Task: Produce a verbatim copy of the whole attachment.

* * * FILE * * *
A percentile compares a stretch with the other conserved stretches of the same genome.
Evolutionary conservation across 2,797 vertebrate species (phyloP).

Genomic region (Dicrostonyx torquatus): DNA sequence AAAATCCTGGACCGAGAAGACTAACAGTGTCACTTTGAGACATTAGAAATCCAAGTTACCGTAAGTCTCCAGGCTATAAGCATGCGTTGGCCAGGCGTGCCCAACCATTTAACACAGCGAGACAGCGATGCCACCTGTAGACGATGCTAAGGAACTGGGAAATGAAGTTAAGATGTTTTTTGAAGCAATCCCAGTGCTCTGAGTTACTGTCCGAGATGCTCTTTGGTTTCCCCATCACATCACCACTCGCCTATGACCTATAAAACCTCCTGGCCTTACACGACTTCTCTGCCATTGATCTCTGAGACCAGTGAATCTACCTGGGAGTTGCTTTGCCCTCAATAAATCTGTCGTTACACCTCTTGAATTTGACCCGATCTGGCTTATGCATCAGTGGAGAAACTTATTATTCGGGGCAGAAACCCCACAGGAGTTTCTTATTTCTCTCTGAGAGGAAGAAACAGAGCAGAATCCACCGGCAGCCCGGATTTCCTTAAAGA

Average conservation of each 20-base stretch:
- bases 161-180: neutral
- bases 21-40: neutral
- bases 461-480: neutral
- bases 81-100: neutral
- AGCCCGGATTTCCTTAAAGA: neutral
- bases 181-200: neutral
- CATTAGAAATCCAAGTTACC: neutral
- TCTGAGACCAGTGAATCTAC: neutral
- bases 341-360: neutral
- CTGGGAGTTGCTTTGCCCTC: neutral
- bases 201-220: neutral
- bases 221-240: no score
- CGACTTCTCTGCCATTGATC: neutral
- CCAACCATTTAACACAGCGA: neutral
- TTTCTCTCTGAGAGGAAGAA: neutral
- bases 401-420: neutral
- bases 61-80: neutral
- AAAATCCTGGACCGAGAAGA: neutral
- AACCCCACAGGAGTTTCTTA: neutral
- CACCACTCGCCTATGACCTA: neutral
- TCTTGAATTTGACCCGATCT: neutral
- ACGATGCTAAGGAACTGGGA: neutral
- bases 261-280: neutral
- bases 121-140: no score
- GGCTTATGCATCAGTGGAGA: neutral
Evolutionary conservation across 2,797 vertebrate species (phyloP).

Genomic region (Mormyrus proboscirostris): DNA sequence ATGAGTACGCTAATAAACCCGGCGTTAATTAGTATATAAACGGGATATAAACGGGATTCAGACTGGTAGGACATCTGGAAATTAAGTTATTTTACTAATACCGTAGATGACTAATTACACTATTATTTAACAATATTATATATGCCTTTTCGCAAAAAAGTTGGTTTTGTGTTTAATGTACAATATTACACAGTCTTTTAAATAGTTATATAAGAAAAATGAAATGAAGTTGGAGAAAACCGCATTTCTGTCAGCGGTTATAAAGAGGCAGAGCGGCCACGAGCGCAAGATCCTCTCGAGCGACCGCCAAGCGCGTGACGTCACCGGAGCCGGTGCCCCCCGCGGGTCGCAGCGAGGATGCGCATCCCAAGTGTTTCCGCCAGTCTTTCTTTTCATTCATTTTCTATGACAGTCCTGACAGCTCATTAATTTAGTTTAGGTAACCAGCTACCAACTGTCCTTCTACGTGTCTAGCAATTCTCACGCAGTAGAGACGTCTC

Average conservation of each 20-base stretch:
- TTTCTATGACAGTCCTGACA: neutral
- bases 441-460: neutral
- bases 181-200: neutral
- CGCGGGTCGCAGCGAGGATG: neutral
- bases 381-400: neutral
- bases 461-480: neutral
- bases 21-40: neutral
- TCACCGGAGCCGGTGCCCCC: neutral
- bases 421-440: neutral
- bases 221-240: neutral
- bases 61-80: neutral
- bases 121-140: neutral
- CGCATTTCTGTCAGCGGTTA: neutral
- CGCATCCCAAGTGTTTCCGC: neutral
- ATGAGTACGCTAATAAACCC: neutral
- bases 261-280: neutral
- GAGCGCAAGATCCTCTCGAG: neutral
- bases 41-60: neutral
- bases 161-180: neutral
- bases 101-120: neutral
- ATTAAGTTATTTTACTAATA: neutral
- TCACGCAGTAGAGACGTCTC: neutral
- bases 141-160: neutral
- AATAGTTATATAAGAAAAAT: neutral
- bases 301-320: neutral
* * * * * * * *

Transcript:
A percentile compares a stretch with the other conserved stretches of the same genome.
Evolutionary conservation across 2,797 vertebrate species (phyloP).

Genomic region (Dicrostonyx torquatus): DNA sequence AAAATCCTGGACCGAGAAGACTAACAGTGTCACTTTGAGACATTAGAAATCCAAGTTACCGTAAGTCTCCAGGCTATAAGCATGCGTTGGCCAGGCGTGCCCAACCATTTAACACAGCGAGACAGCGATGCCACCTGTAGACGATGCTAAGGAACTGGGAAATGAAGTTAAGATGTTTTTTGAAGCAATCCCAGTGCTCTGAGTTACTGTCCGAGATGCTCTTTGGTTTCCCCATCACATCACCACTCGCCTATGACCTATAAAACCTCCTGGCCTTACACGACTTCTCTGCCATTGATCTCTGAGACCAGTGAATCTACCTGGGAGTTGCTTTGCCCTCAATAAATCTGTCGTTACACCTCTTGAATTTGACCCGATCTGGCTTATGCATCAGTGGAGAAACTTATTATTCGGGGCAGAAACCCCACAGGAGTTTCTTATTTCTCTCTGAGAGGAAGAAACAGAGCAGAATCCACCGGCAGCCCGGATTTCCTTAAAGA

Average conservation of each 20-base stretch:
- bases 161-180: neutral
- bases 21-40: neutral
- bases 461-480: neutral
- bases 81-100: neutral
- AGCCCGGATTTCCTTAAAGA: neutral
- bases 181-200: neutral
- CATTAGAAATCCAAGTTACC: neutral
- TCTGAGACCAGTGAATCTAC: neutral
- bases 341-360: neutral
- CTGGGAGTTGCTTTGCCCTC: neutral
- bases 201-220: neutral
- bases 221-240: no score
- CGACTTCTCTGCCATTGATC: neutral
- CCAACCATTTAACACAGCGA: neutral
- TTTCTCTCTGAGAGGAAGAA: neutral
- bases 401-420: neutral
- bases 61-80: neutral
- AAAATCCTGGACCGAGAAGA: neutral
- AACCCCACAGGAGTTTCTTA: neutral
- CACCACTCGCCTATGACCTA: neutral
- TCTTGAATTTGACCCGATCT: neutral
- ACGATGCTAAGGAACTGGGA: neutral
- bases 261-280: neutral
- bases 121-140: no score
- GGCTTATGCATCAGTGGAGA: neutral
Evolutionary conservation across 2,797 vertebrate species (phyloP).

Genomic region (Mormyrus proboscirostris): DNA sequence ATGAGTACGCTAATAAACCCGGCGTTAATTAGTATATAAACGGGATATAAACGGGATTCAGACTGGTAGGACATCTGGAAATTAAGTTATTTTACTAATACCGTAGATGACTAATTACACTATTATTTAACAATATTATATATGCCTTTTCGCAAAAAAGTTGGTTTTGTGTTTAATGTACAATATTACACAGTCTTTTAAATAGTTATATAAGAAAAATGAAATGAAGTTGGAGAAAACCGCATTTCTGTCAGCGGTTATAAAGAGGCAGAGCGGCCACGAGCGCAAGATCCTCTCGAGCGACCGCCAAGCGCGTGACGTCACCGGAGCCGGTGCCCCCCGCGGGTCGCAGCGAGGATGCGCATCCCAAGTGTTTCCGCCAGTCTTTCTTTTCATTCATTTTCTATGACAGTCCTGACAGCTCATTAATTTAGTTTAGGTAACCAGCTACCAACTGTCCTTCTACGTGTCTAGCAATTCTCACGCAGTAGAGACGTCTC

Average conservation of each 20-base stretch:
- TTTCTATGACAGTCCTGACA: neutral
- bases 441-460: neutral
- bases 181-200: neutral
- CGCGGGTCGCAGCGAGGATG: neutral
- bases 381-400: neutral
- bases 461-480: neutral
- bases 21-40: neutral
- TCACCGGAGCCGGTGCCCCC: neutral
- bases 421-440: neutral
- bases 221-240: neutral
- bases 61-80: neutral
- bases 121-140: neutral
- CGCATTTCTGTCAGCGGTTA: neutral
- CGCATCCCAAGTGTTTCCGC: neutral
- ATGAGTACGCTAATAAACCC: neutral
- bases 261-280: neutral
- GAGCGCAAGATCCTCTCGAG: neutral
- bases 41-60: neutral
- bases 161-180: neutral
- bases 101-120: neutral
- ATTAAGTTATTTTACTAATA: neutral
- TCACGCAGTAGAGACGTCTC: neutral
- bases 141-160: neutral
- AATAGTTATATAAGAAAAAT: neutral
- bases 301-320: neutral